To begin at the beginning, the most recent additions to Italian food are a few recipes and a list of recipes that I especially like with Polenta, and therefore find uniquely suited to the cold weather we've been having. The latest on the Italian Wine review are instead an overview of the wines presented at Bolgheri this June, which I apologize for not getting up until now, and a post from Luciano Pignataro profiling three dynamic south Italian women; I've been invited to join IGP, a group of Italian journalists who post articles simultaneously on their sites -- on their site in Italian and on the IWR translated. We've got some interesting things in the works.
Turning to Cosa Bolle, long-term readers know that I usually greet any opportunity to discuss politics with poorly repressed glee, and the scandal that has brewed up around 74-year-old Prime Minister Berlusconi's dalliance with a barely-legal (now; she wasn't yet when the news broke) Moroccan illegal immigrant who goes by the name Ruby Rubacuori (Ruby Heart Thief) and a host of other young strumpets of roughly the same age would have resulted in rivers of ink, especially when then-underage Ruby was caught stealing, and the police who had her in custody received a call from the Prime Minister's office, telling them they had arrested Egyptian President Mubarak's Nipote (niece or granddaughter; the word can mean either), and demanding that she be released to Milanese City Councilwoman Nicole Minetti, a woman who became a City Councilwoman after her considerable charms caught Mr. Berlusconi's attention while she was cleaning his teeth -- she was a dental hygienist -- and he put her on his party's ticket.
One simply cannot make this sort of stuff up, and things have only become more tortured and convoluted since then, as Rachel Donadio elegantly states in a recent article in the NY Times.
But this isn't the politics I had in mind.
Rather, Italy seems to have inadvertently done away with food fraud legislation.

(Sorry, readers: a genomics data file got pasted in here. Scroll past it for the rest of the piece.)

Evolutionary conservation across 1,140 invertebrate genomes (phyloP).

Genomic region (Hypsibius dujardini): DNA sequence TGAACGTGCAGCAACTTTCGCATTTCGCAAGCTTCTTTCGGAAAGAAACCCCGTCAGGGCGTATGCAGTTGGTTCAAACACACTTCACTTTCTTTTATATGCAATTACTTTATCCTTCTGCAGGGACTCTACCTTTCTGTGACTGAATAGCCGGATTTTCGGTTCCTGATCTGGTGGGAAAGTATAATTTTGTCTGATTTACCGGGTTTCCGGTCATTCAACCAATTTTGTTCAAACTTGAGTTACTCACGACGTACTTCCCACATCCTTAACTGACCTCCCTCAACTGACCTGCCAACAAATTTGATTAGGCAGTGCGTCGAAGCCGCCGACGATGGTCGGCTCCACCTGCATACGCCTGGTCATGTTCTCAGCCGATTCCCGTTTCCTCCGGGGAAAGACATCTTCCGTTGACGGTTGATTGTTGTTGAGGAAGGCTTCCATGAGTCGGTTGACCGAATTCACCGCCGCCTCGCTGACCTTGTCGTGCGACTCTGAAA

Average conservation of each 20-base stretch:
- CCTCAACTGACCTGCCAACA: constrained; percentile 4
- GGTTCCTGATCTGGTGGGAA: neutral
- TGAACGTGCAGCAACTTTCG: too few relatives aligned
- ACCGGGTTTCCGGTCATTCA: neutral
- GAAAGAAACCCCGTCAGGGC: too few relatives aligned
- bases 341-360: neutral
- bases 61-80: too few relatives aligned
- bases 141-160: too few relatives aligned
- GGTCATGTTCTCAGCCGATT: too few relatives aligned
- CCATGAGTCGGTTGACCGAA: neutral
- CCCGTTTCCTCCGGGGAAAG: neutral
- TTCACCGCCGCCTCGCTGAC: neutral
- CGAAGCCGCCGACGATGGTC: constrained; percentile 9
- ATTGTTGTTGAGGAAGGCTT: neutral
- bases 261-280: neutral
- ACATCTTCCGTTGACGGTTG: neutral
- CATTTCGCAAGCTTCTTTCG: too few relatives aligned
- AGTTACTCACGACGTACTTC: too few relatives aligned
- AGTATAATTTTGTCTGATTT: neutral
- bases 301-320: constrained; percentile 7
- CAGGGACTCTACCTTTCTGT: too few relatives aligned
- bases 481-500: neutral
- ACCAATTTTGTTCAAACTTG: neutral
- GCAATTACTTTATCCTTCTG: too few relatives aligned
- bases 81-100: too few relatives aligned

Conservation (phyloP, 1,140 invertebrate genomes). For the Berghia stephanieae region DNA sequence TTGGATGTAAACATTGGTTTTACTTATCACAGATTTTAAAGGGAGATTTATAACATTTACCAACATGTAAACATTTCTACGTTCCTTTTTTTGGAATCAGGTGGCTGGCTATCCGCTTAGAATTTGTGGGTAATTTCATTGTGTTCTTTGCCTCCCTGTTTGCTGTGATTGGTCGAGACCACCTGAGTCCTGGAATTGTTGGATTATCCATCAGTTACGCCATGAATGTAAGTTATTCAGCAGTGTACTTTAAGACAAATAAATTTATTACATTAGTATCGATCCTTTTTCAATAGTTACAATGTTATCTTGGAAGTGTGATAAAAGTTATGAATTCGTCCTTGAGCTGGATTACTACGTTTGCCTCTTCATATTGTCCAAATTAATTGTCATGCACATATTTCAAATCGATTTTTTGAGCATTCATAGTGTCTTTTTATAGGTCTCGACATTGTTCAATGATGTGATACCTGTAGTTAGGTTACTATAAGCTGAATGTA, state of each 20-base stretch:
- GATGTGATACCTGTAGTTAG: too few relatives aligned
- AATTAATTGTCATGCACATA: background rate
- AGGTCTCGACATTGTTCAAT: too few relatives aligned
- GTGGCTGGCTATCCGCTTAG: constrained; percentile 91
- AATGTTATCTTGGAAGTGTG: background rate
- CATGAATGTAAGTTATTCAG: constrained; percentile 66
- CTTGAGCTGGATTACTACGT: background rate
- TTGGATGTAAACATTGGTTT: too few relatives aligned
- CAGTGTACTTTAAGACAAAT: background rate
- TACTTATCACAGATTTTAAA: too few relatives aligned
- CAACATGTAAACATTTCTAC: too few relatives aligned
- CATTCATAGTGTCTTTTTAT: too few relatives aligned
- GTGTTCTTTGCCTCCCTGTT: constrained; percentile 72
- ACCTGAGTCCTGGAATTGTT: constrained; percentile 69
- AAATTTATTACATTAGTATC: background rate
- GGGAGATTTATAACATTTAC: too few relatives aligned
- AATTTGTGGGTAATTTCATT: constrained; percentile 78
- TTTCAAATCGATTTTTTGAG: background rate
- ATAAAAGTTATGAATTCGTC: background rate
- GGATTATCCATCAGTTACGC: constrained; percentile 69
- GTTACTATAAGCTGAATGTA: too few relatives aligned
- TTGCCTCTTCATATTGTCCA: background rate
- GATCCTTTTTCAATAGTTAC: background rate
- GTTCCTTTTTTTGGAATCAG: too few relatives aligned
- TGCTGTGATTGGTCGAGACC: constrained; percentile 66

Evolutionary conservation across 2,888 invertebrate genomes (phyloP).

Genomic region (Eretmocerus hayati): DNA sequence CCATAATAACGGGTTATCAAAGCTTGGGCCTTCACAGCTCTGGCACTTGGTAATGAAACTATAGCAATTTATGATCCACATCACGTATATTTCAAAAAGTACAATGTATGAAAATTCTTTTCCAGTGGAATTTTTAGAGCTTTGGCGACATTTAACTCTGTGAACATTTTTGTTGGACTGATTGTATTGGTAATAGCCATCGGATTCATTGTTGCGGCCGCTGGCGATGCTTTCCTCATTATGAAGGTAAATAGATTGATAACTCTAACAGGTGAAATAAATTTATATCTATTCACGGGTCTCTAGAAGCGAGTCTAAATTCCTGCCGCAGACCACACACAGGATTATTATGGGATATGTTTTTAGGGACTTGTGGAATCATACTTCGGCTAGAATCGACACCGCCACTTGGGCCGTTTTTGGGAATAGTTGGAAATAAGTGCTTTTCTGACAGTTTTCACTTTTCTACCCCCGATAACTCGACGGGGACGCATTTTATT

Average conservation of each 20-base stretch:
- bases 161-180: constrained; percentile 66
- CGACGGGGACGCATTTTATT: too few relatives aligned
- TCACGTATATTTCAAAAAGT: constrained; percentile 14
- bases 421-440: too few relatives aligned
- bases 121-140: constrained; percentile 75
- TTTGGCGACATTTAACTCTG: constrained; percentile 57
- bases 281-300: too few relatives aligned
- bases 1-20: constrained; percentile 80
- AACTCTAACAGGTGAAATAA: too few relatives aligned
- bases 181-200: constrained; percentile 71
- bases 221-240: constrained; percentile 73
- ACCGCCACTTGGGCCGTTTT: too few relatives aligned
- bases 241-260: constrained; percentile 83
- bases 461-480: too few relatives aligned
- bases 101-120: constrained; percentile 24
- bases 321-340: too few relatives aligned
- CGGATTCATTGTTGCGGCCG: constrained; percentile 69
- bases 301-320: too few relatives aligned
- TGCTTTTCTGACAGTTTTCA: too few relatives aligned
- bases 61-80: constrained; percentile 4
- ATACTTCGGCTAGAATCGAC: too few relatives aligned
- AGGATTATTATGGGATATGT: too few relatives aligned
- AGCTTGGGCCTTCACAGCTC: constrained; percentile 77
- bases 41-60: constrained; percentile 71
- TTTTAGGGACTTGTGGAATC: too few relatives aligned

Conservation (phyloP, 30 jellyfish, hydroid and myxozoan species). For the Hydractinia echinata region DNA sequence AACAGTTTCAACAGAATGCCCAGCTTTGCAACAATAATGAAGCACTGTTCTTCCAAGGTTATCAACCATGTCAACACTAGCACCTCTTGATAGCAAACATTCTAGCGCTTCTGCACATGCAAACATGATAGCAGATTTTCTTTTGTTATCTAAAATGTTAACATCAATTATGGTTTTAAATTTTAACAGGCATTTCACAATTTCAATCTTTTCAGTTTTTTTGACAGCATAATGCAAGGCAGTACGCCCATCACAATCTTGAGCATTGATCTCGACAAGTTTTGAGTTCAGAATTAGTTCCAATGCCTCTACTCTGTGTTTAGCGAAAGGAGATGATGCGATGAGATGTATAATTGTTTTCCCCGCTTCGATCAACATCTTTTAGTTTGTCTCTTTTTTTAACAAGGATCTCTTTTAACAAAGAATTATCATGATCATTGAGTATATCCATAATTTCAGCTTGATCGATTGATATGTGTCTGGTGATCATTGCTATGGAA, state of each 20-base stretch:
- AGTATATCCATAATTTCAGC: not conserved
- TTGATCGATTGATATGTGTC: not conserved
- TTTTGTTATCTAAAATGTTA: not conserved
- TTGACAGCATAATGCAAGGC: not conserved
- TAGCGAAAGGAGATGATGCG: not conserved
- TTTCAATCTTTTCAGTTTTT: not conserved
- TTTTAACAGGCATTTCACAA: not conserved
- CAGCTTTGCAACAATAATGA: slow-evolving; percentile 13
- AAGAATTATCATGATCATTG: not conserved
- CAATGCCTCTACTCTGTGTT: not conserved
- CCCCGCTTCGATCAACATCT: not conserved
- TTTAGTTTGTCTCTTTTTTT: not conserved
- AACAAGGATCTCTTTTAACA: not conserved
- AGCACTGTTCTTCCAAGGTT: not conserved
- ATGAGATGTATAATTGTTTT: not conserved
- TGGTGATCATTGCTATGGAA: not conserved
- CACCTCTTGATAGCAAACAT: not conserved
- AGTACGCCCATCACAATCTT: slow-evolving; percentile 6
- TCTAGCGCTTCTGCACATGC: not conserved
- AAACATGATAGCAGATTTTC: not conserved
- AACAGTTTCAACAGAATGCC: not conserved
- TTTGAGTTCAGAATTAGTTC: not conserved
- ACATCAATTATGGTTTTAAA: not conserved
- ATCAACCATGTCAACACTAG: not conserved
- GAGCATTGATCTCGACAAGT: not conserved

I'm serious; the Italian Parliament has drafted a tremendous number of laws over the decades, many of which are either seriously out-dated, unclear, or at loggerheads with each other. As a result the legal system moves at a glacial pace, and it is quite possible for one court to find a plaintiff guilty, and another to find one innocent, when the plaintiffs did the same thing and the same law was applied in both trials -- what changed from one judge to the next was how the law was interpreted.
This is obviously not good, and a while back Mr. Calderoli, the Minister of Semplificazione Normativa, or Simplification of the Laws, announced to loud fanfare that he had taken stock of all the laws enacted prior to 1970, noted which were worth keeping, and voided the rest. Every last one.
Unfortunately for us, law 263 of 1962, entitled "Disciplina igienica della produzione e della vendita delle sostanze alimentari," or Rules Governing Hygiene in the Production and Sale of Foodstuffs, didn't make the cut, and since all of the food health and safety rules and regulations drafted since then are based upon that law, they are all null & void.
This means that if somebody decides to make his pesto sauce greener by adding verdigris, a toxic copper-based compound, he can. If the spring water he's bottling is packed with pesticides due to aquifer contamination, that's fine. If he buys a warehouse of old food, doctors the expiration dates on the packages, and resells it all, he has done nothing wrong. At least formally, and that's what counts, because one can only be convicted for formal trespasses against a law, not for doing things that are morally repugnant.